TL;DR: Mary, Marry Me is too distracted by hijinx to effectively deliver a lovely story between estranged sisters.
Putting real-life sisters Toni & Alex Gonzaga in the same movie is already a great idea on its own. If done right, their sisterly bond can be easily translated onscreen with no trouble, and their different comedic personas will result in hilarious interplay. Adding Sam Milby in the mix by putting him at the center of a love triangle between the two, somewhat reviving his successful love team with Toni Gonzaga during the last decade, and you have a possible crowdpleaser that’s sure to entice any Gonzaga superfan. To be fair, Mary, Marry Me knows this & tries its best to mine the talents of everyone involved & turn it into something special. However, the end result is so sloppy it ends up undermining the whole film.
Ever since they were young, Mary Jane (Toni Gonzaga) has always been protective of her younger sister Mary Anne (Alex Gonzaga). They may bicker once in a while, but they always remained close. But when both of their parents die in a car accident, Mary Jane decides that the best thing to do is to accept her aunt’s offer to petition Mary Anne to America. Neither one of them want to be separated from each other, but Mary Jane believes this will give her sister a chance at a better life. She promises her sister that she’d visit her in America, but she never did.
They would be reunited decades later, but not in the way they expected. Mary Anne is returning to the Philippines to get married in her home country, with Mary Jane – now a successful wedding planner – organizing her sister’s wedding. What Mary Jane didn’t know is Mary Anne’s fiance is Pete (Sam Milby), Mary Jane’s ex-boyfriend. Mary Jane was initially concerned about their setup, but she was reassured by both Mary Jane & Pete that this wouldn’t be a problem. However, Mary Anne still has feelings for Pete, which she knows will not only jeopardize the wedding, but her already fraught bond with her sister.
It’s a setup that could devolve into a clichéd, misogynistic mess almost immediately, in the grand tradition of bridal movies about women’s supposed inability to stay sane in a wedding & retain healthy relationships with other women. But outside of a single critical instance of slut-shaming, it mostly sidesteps this by focusing on the unresolved tension between the two sisters. It’s a smart decision, since not only is it more compelling than watching two women fight over a man, the film creates a complicated dynamic caused by their long separation that is sweet & touching.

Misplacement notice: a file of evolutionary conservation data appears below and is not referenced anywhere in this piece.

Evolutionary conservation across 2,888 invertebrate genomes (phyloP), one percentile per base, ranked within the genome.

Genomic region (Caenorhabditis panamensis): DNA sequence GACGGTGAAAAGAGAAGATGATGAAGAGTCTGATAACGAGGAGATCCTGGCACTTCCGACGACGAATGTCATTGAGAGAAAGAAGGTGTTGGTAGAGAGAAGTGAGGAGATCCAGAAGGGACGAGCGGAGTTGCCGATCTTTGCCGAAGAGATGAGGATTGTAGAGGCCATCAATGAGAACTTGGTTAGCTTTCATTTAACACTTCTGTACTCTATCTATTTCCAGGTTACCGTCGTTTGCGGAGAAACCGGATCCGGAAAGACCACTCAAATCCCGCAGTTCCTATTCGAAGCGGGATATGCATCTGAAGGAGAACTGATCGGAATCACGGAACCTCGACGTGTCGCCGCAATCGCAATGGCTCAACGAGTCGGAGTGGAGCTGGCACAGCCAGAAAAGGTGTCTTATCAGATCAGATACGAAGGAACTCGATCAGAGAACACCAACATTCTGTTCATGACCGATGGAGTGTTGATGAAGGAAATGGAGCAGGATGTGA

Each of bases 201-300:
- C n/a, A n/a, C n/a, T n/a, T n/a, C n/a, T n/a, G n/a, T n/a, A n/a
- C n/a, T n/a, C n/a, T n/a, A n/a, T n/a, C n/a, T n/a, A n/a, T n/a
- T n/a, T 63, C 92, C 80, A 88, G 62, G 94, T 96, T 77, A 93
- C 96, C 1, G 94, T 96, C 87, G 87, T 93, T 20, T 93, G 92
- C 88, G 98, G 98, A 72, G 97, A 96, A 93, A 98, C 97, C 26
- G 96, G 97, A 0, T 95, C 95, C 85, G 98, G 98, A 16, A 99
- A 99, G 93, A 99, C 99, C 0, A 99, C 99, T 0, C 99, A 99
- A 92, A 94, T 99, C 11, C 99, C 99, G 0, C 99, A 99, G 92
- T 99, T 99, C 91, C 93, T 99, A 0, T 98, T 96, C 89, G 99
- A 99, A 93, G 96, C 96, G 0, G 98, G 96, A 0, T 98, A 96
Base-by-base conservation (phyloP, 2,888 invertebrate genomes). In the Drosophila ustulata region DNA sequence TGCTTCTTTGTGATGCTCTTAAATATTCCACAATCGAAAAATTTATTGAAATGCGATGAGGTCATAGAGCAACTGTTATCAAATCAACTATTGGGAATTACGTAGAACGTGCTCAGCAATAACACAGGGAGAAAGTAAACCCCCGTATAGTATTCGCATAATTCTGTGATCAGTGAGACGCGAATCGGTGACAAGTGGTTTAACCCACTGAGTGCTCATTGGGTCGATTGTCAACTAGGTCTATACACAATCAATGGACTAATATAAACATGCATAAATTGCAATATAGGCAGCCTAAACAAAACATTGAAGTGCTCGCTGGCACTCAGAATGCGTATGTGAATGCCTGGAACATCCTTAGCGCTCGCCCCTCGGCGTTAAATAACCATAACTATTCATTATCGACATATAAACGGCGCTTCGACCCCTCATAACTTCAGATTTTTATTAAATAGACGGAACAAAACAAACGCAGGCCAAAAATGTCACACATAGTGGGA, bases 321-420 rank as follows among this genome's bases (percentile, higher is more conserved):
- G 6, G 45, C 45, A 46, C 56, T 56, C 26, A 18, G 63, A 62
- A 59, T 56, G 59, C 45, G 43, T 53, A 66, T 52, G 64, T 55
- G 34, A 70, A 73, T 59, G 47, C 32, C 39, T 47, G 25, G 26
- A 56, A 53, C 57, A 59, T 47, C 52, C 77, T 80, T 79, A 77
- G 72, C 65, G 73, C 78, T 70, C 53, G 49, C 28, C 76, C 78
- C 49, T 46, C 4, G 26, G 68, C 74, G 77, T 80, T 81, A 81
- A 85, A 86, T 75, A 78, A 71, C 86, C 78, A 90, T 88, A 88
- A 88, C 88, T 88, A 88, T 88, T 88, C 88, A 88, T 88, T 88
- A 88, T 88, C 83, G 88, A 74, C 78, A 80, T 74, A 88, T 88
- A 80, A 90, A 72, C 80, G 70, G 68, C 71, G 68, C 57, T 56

The fact that the Gonzaga sisters are paired together helps a lot too. Each scene between them are crackling with energy, with Alex Gonzaga putting her hyperactive, heightened persona to good use, giving a much needed jolt to already funny jokes, while Toni Gonzaga acts as the straight man who can fight back with grace while befuddled at the situation she’s trapped in. Their obvious affection for each other shines throughout the film, adding a layer of poignancy even in the film’s smallest moments; like when Mary Anne & Mary Jane goofing off as they go through their old stuff.
It’s too bad it clashes with the broad romantic comedy it’s built out off. Not because it’s terrible! Some of the jokes may be stale, but they are funnier & sharper than it has any right to be, even if it can be mean-spirited at times &. The rest of the cast, including Melai Cantiveros, Bayani Agbayani, Milo Elmido Jr., & Moi Marcampo can sell any joke through their delivery alone. Sam Milby is a fantastic foil for the two women. He’s charismatic & has great chemistry with both of them, especially with Toni Gonzaga, whose time-tested chemistry is on full display here.
It just couldn’t find a way for these two tones to mesh naturally. Instead of providing a wacky backdrop for the sisters’ emotionally loaded relationship, it becomes a distraction. The movie keeps circling around to the broad hijinx afforded by its premise to setting up Pete’s romance with both Mary Anne & Pete. Those moments are delightful on its own, but it stalls an already complicated story from moving forward. It’s frustrating, since it reduces the emotional impact of the movie’s final scenes, where everything comes to a head. Mary, Marry Me may have its eyes on the altar, but the real relationship it needed to focus on isn’t on the church aisle.